Advocacy International (Ai) has played a leading role in developing the public-facing side of a programme to save the lives of African mothers and babies – the Evidence for Action (E4A) project. We have been responsible for the development of an advocacy, communications and digital strategy; and the launch of a public engagement campaign: MamaYe!
Today 18th February, 2013 the public engagement strategy is enhanced with the launch of six websites, one for each of the countries, and one a ‘parent site’. The websites highlight news, evidence, and events organized by African-led teams in the six countries.
The programme aims to improve maternal and newborn survival in six countries in Africa (Ethiopia, Nigeria, Ghana, Sierra Leone, Malawi and Tanzania.) It is led in-country by teams of African experts, and supported by an international consortium of experts based at UCL, University of Southampton, University of Aberdeen, and the London School of Hygiene and Tropical Medicine. The programme is funded by DFID, and led by Louise Hulton of Options – the sexual and reproductive health consultancy.
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Ai is delighted to be working with the Department of Social Affairs at the African Union on a DFID-funded project to help refresh the website and revitalise the Campaign for the Accelerated Reduction of Maternal Mortality in Africa (CARMMA). The new website is due to be launched at the end of October 2012. Watch this space.
Advocacy International is proud to be associated with the launch of a DFID-funded project, Evidence for Action, whose purpose is to use evidence and advocacy to engage the African public in the survival of mothers and newborns in six countries: Ethiopia, Ghana, Malawi, Nigeria, Sierra Leone and Tanzania.
We have worked closely with an excellent African creative agency in Nairobi, ARK, to develop the identity and other brand elements of the campaign. We are currently working closely with teams of African experts in obstetrics, communications, and advocacy based in the six countries. Six websites will be built for each country in preparation for the launch of the campaign early in 2013.
The consortium is led by Options, the sexual and reproductive health consultancy, and will work closely with African partners to deliver better maternal and neonatal health services and outcomes by using evidence more effectively to generate political commitment; strengthen accountability and improve planning and decision-making at all levels.
Ai’s visit to Ethiopia and Sierra Leone was part of a scoping exercise, to assess the maternal and newborn health landscapes in those countries.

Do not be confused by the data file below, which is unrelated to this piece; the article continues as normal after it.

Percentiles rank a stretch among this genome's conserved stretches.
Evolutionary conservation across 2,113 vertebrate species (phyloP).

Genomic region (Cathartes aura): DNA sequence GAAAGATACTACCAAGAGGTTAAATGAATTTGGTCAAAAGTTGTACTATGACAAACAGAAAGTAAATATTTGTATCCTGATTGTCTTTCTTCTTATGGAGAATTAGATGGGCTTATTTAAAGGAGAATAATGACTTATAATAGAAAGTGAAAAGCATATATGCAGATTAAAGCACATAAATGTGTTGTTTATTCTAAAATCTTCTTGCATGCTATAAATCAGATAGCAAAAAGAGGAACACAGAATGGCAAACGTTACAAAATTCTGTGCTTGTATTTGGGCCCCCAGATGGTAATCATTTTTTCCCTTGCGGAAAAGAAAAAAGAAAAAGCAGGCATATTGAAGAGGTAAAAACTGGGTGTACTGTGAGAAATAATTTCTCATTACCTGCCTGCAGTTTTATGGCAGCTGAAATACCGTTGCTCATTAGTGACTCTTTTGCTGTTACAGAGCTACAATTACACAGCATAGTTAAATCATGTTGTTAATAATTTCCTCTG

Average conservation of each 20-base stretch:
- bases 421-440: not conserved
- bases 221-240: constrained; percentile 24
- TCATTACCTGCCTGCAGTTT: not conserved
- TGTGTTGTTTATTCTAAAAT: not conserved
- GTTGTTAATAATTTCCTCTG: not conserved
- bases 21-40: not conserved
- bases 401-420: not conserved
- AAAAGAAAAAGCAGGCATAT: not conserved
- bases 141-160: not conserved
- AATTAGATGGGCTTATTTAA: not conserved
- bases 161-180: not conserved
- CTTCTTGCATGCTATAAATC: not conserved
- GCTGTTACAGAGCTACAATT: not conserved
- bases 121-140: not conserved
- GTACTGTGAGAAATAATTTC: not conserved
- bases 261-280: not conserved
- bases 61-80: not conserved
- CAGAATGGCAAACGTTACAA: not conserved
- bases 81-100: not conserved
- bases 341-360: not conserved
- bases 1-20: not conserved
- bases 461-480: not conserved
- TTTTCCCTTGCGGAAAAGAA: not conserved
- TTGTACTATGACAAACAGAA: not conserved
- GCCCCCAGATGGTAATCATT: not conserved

By Ann Pettifor – 19th June 2011
The BBC Radio 4′s ‘World Tonight’ yesterday devoted the whole of their news programme to the question of global food security, and invited Ann Pettifor to comment throughout. She focussed on Goldman Sachs’s Global Commodity Index – (about which you can read more here in Foreign Policy) not very different from the ‘Collateralised Debt Obligations’ (CDOs) that had been used during the property bubble to ‘slice and dice’ assets, and make them available for speculative purposes.
The programming was in response to a recent statement by President Sarkozy to the World Farmers Union. He was speaking in his role as convenor of the upcoming G20 Summit in Cannes on 3-4 November, 2011, and called for greater regulation of financial markets:
“We must regulate financial markets in agricultural commodity derivatives. I know the causes of agricultural volatility are debated, and various parameters, such as speculation and weather conditions, have an influence. All this can be debated. But I would like to make a proposal: let’s not wait for the experts to agree before we act! Because one thing is for certain: the experts won’t agree. If you wait, nothing will be done, and we cannot afford to do nothing.
The G20 has made commitments to improve the operation of derivative markets, particularly oil derivative markets. I would like to see those commitments extended to agricultural derivative markets. Is there any reason, any argument for us not to apply what we did for oil derivative markets to agricultural commodity derivative markets?”
Ms Pettifor appeared with Waseem Khan of Silk Invest, a financial advisor to Middle Eastern Sovereign Wealth Funds. For more, you can listen on Iplayer here: http://www.bbc.co.uk/programmes/b011w837.
31st August 2010
The gardeners are squatting low in the heat, planting and greening the pavements and sidewalks of Delhi. They are under pressure to complete, because the Commonwealth Games are imminent. Lots of talk in the papers about delays and corruption, coupled with suppressed glee at the pickle Pakistan cricketers now find themselves in. The talk in Delhi is that the Monsoon has been heavier, and more prolonged than usual, but we are enjoying the dry steamy atmosphere at the Habitat Centre, where the Global Maternal Health Conference is in full swing.
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